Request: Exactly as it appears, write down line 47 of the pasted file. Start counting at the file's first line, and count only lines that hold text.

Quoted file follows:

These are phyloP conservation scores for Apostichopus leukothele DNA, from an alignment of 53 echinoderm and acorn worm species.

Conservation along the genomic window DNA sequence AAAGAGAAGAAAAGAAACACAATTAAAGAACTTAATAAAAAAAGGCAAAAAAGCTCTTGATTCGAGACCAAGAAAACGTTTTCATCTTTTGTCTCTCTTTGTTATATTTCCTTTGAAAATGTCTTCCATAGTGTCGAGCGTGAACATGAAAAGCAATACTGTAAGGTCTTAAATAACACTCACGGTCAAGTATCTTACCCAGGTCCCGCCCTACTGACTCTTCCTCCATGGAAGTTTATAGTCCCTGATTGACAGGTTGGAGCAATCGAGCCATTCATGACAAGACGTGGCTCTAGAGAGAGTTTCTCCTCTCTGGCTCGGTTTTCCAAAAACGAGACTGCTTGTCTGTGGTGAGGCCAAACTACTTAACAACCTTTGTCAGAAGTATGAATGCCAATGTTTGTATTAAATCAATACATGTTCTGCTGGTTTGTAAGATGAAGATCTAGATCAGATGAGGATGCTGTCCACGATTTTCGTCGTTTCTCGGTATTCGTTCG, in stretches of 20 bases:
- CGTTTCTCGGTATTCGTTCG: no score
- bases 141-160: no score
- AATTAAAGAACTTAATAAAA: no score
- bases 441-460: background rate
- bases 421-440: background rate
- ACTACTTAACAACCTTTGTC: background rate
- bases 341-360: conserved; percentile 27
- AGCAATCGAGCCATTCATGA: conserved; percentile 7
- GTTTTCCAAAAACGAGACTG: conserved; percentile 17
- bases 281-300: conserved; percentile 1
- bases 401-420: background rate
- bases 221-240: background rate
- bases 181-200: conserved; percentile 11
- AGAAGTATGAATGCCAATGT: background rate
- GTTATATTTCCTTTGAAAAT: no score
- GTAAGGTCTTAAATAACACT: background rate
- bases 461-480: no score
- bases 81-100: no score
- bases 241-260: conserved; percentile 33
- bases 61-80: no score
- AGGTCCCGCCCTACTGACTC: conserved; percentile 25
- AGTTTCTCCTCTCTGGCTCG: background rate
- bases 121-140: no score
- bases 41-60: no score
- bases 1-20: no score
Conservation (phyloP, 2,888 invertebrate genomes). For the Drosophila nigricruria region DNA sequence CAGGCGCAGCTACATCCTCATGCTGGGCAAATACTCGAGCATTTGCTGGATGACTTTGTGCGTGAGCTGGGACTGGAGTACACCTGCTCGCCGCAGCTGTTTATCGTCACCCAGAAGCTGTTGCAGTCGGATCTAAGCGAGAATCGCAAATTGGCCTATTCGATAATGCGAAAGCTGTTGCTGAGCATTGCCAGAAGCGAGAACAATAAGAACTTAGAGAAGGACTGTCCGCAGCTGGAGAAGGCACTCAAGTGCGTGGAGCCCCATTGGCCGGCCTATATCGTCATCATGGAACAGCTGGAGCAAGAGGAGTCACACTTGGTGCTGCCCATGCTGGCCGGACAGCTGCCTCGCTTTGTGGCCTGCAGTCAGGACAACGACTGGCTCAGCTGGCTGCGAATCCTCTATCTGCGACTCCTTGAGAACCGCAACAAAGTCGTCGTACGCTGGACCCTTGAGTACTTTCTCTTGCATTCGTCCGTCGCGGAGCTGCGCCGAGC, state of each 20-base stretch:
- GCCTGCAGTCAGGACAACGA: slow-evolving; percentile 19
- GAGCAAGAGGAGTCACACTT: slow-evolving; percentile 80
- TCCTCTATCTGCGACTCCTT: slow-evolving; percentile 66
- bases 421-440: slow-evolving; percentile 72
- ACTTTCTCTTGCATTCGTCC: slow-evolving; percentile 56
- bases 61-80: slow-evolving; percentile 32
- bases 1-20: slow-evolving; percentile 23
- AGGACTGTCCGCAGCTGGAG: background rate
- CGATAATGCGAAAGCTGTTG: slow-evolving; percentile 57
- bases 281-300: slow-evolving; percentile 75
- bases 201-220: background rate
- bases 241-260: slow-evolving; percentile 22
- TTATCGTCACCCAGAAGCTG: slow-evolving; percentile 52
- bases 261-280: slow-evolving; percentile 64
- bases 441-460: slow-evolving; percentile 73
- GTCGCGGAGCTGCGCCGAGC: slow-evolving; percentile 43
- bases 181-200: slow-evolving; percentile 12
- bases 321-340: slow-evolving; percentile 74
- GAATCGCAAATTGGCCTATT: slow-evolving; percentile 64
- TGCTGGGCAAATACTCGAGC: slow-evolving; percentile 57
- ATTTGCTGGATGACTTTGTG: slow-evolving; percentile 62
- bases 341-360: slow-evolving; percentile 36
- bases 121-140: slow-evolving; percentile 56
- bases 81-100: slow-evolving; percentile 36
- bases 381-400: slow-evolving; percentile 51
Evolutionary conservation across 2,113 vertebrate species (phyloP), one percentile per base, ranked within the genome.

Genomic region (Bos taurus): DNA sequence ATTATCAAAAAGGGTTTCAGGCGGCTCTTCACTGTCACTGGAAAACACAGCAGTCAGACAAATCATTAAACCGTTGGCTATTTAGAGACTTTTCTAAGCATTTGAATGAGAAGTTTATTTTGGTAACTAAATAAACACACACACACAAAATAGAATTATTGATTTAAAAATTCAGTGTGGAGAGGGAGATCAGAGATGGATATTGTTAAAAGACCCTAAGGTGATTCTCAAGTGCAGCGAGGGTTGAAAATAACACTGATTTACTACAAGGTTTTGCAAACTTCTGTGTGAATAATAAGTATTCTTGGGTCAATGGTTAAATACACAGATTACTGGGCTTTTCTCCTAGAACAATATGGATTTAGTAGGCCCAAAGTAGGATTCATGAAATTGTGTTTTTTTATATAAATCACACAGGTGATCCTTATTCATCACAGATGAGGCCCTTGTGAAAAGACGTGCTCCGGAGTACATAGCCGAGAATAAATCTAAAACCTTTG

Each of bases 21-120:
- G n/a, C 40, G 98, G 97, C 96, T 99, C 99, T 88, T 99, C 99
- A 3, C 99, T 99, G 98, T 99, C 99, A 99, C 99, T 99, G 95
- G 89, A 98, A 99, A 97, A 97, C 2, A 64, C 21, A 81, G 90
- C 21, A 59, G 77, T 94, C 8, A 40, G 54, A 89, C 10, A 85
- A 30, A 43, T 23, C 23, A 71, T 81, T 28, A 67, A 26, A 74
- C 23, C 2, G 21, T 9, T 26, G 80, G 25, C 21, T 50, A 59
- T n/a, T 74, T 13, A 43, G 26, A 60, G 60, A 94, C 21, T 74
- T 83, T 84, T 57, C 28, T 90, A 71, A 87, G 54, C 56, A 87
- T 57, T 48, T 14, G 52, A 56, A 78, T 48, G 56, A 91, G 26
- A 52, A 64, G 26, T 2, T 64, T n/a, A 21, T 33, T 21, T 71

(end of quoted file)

- GAATCGCAAATTGGCCTATT: slow-evolving; percentile 64